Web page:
- Cut top of garlic head off and place cut-side down on pan; drizzle with 1 teaspoon olive oil. Bake 20-30 minutes, or until garlic is soft. Once cool, squeeze garlic from each clove.
- In large skillet over medium-high heat, cook onion in 1 tablespoon olive oil. Stir onion frequently until slices begin to brown. Reduce heat to low and continue cooking until onions are soft and reach medium brown color.
- Rinse and drain chickpeas; reserve 3 tablespoons liquid.
- In food processor, blend chickpeas, reserved liquid, lemon juice, tahini, garlic, salt, remaining olive oil and onions until combined and smooth. Serve with pita bread, veggies or crackers.
Source: National Onion Association
Resolve to make nutritious eating a priority
(Family Features) Discovering a better version of yourself is all about striking balance. That’s especially true when it comes to making smarter food choices that you can maintain over time.
A sustainable, long-term healthy eating approach, such as the Atkins low-carb lifestyle, emphasizes variety and balance. Start planning a low-carb menu filled with high-fiber carbohydrates, optimal protein and healthy fats with these tips from Colette Heimowitz, vice president of nutrition and education for Atkins.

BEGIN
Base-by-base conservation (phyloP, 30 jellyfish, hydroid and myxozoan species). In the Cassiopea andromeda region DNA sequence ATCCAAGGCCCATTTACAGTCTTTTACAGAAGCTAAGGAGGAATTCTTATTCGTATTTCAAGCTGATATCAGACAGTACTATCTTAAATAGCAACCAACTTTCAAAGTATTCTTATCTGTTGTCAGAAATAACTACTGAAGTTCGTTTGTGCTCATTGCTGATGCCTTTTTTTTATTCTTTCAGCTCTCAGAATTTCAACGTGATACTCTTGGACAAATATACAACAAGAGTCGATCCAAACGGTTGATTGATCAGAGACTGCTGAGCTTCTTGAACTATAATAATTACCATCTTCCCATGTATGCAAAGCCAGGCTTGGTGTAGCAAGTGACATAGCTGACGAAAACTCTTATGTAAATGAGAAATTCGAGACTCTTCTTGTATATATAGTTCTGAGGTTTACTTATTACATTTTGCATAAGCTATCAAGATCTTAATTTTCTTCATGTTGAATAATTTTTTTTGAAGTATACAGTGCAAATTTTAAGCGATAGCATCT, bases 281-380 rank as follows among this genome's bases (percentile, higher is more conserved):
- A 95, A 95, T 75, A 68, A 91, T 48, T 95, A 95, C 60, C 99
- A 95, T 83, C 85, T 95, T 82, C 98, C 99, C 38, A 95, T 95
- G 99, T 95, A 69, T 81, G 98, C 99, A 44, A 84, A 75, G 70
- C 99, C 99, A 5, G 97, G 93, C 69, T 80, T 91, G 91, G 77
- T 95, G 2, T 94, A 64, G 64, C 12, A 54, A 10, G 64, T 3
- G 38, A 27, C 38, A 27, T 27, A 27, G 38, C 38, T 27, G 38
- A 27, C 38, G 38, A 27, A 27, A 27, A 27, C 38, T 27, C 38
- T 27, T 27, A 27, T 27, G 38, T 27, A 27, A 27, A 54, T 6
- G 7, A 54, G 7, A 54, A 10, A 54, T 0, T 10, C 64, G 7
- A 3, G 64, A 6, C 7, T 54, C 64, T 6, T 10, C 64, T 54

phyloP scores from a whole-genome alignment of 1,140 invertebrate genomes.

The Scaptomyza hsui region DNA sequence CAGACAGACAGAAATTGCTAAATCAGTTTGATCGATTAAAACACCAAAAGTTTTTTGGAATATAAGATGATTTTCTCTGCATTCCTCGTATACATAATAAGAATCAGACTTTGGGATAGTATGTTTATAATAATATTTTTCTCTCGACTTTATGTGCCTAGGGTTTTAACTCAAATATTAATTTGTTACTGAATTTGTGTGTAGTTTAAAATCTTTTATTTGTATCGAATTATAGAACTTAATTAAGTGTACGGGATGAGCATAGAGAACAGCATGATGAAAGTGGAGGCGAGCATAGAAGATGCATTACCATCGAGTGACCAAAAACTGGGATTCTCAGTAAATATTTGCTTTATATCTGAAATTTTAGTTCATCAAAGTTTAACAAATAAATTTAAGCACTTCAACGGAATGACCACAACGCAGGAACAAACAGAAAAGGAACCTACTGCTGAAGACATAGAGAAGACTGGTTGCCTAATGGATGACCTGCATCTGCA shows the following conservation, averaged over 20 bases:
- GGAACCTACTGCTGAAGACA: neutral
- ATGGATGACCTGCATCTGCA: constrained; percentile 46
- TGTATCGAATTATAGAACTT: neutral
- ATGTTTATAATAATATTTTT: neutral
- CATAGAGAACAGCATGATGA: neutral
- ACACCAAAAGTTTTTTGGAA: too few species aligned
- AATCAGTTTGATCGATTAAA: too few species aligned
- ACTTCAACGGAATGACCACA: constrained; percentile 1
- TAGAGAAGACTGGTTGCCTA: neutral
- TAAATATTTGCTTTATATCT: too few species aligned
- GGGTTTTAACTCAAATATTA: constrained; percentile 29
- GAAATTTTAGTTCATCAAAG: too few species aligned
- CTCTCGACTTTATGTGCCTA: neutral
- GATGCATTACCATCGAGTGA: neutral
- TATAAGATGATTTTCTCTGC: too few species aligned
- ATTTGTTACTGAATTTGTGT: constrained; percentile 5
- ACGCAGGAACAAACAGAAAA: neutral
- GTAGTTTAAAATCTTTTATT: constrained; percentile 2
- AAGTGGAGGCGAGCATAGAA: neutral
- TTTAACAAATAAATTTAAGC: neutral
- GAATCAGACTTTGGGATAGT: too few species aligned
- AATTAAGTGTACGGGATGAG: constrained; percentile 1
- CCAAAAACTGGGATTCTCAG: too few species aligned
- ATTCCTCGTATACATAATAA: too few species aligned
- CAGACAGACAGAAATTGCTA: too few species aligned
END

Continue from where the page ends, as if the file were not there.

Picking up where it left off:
Fill up with fiber-rich foods. Foods like vegetables, nuts, seeds, low-glycemic fruit (like berries) and whole unrefined grains are considered carbohydrates, but they don’t raise your blood sugar the way processed carbs do. Fiber slows the entry of glucose into your bloodstream so you don’t experience insulin spikes that encourage your body to produce and store body fat. Try to eat between 25-35 grams of fiber a day.
Reduce inflammation. A low-carb approach eliminates refined and processed foods and sugars that can cause inflammation. Focus on foods that decrease inflammation, such as colorful low-glycemic vegetables, low-sugar fruits, protein and healthy fats such as olive oil. The ground turmeric in this Golden Milk recipe offers an easy way to fight inflammation without sacrificing flavor.
Kickstart your morning. Start your day with a protein-packed choice such as these Chocolate Banana Protein Overnight Oats. You’ll get the omega-3 fatty acids and antioxidants from the chia seeds along with protein and healthy fats to keep you energized while avoiding high-sugar breakfast alternatives.
Satisfying, Low-Sugar Swaps